Every business owner has witnessed the effects of behavioral health issues in the workplace. They drag down productivity and erode company culture. If left untreated, mental health concerns can even drive up medical costs.
To put a finer point on it, consider that presenteeism among employees with depression resulted in the equivalent of 32 lost workdays a year (Workplace Mental Health). As if that weren’t evidence enough, reports indicate that mental illness and substance abuse cost employers a staggering $79-$105 billion each year in lost productivity, absenteeism, and increased medical and disability costs (Center for Prevention and Health Services).
With such a significant impact on the bottom line, it’s no wonder that a full 81% of U.S. companies offer mental health benefits. Unfortunately, a national provider shortage, limited network choices and the stigma of seeking therapy are major roadblocks to care. Access issues are so severe that employees seeking treatment are likely to incur high out-of-pocket costs – even if they’re insured (Milliman).
Enter Telebehavioral Health
Telebehavioral health overcomes all of the barriers of traditional in-person care. It enables employees seeking treatment to connect with a provider in a matter of days – vs. weeks or months for an in-person visit – from the comfort and privacy of their own homes. What’s more, virtual care is a proven, effective model for treating depression, anxiety, PTSD and other mental health issues (Association for Behavioral Health and Wellness).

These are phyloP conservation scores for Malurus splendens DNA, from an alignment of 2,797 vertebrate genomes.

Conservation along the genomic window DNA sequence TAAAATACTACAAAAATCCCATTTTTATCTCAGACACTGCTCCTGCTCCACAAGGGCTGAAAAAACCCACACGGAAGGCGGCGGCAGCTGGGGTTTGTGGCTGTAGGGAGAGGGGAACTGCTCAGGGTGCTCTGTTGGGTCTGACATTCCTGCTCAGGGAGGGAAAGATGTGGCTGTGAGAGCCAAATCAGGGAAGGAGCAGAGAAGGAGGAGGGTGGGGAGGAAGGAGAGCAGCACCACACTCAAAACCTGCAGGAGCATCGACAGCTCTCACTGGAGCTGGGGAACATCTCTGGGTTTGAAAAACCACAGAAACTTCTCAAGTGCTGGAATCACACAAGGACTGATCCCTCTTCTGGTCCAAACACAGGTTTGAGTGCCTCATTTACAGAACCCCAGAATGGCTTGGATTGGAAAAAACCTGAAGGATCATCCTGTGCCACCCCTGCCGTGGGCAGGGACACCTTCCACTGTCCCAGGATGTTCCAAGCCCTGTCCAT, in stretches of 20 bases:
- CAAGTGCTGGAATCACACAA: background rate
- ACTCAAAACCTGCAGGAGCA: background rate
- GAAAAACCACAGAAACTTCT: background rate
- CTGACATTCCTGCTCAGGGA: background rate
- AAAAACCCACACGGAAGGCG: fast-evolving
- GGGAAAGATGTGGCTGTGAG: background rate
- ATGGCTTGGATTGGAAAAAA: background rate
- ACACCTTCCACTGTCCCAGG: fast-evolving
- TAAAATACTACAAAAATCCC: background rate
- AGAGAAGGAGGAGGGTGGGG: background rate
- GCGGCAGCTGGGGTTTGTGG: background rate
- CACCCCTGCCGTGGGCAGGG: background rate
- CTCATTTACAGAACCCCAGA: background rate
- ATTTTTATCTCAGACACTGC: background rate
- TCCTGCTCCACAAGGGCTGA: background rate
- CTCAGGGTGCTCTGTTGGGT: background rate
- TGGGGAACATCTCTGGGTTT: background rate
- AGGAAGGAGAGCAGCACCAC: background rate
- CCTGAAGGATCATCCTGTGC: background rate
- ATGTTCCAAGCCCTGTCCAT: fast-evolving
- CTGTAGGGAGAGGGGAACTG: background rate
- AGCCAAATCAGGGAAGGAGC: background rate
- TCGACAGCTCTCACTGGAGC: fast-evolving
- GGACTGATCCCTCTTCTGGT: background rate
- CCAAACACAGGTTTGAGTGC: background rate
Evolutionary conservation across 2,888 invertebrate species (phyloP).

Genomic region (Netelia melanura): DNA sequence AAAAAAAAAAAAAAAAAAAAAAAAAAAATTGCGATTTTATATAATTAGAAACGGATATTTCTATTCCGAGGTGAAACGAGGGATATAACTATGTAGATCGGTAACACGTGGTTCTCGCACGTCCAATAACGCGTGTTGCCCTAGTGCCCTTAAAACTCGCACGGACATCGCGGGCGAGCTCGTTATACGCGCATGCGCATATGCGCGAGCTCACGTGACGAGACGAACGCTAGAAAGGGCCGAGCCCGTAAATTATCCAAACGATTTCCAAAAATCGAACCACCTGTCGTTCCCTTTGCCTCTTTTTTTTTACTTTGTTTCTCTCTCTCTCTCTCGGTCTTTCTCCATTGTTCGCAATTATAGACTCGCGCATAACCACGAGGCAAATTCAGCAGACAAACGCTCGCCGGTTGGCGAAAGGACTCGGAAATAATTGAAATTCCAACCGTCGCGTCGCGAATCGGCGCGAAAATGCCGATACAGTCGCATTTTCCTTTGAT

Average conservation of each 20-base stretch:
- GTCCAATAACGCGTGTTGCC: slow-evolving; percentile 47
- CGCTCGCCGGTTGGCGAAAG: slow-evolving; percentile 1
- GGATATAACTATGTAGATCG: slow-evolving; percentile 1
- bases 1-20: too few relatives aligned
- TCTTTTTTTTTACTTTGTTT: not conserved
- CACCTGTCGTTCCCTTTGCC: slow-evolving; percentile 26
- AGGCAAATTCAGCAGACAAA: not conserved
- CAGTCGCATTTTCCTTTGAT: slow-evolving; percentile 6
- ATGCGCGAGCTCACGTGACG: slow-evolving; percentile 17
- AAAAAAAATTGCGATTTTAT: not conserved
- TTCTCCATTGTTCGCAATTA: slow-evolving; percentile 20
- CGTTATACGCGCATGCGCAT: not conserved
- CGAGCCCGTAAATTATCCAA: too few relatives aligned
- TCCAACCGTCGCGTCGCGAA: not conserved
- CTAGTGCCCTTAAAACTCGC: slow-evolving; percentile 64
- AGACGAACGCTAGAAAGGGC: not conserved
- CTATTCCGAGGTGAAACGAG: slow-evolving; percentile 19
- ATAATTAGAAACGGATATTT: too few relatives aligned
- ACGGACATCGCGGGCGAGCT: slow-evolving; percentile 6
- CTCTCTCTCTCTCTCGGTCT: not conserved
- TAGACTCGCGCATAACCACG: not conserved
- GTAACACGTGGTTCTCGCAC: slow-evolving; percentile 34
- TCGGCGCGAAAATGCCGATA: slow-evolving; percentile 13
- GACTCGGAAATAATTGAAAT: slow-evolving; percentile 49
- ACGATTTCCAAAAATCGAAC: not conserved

Teletherapy or Telepsychiatry?
A complete mental health benefits package includes both teletherapy and telepsychiatry services. Both serve a distinct purpose and address different mental health needs.
Therapy is typically the starting place for employees struggling with mental or emotional concerns. It is an excellent method for treating anxiety, depression, marital problems, trauma, burnout, and other common issues. Over the course of treatment, therapists help their clients work through their difficulties. This may include behavioral intervention, strengthening personal and professional boundaries, and making lifestyle changes to improve physical and mental wellbeing. It’s typically a therapist who will suggest psychiatry for patients who may need medication assistance.
Because psychiatrists are trained medical doctors, they can prescribe medications to alleviate patients’ mental health symptoms. They are also trained in talk therapy, psychosocial interventions, and other treatment methods, but medication as a course of treatment is the key differentiator of psychiatry. Since many common mood disorders are well-managed through medication, psychiatry is an important employee benefit.
Complete Mental Health Benefits
A robust benefits package gives employees access to both teletherapy and telepsychiatry services. Just like physical health, mental health concerns vary drastically in type and severity and require different treatment approaches. Therapy alone simply may not be sufficient for issues like chronic depression and anxiety. In fact, in such cases, therapy and psychiatry work hand-in-hand to manage patients’ symptoms and restore their quality of life.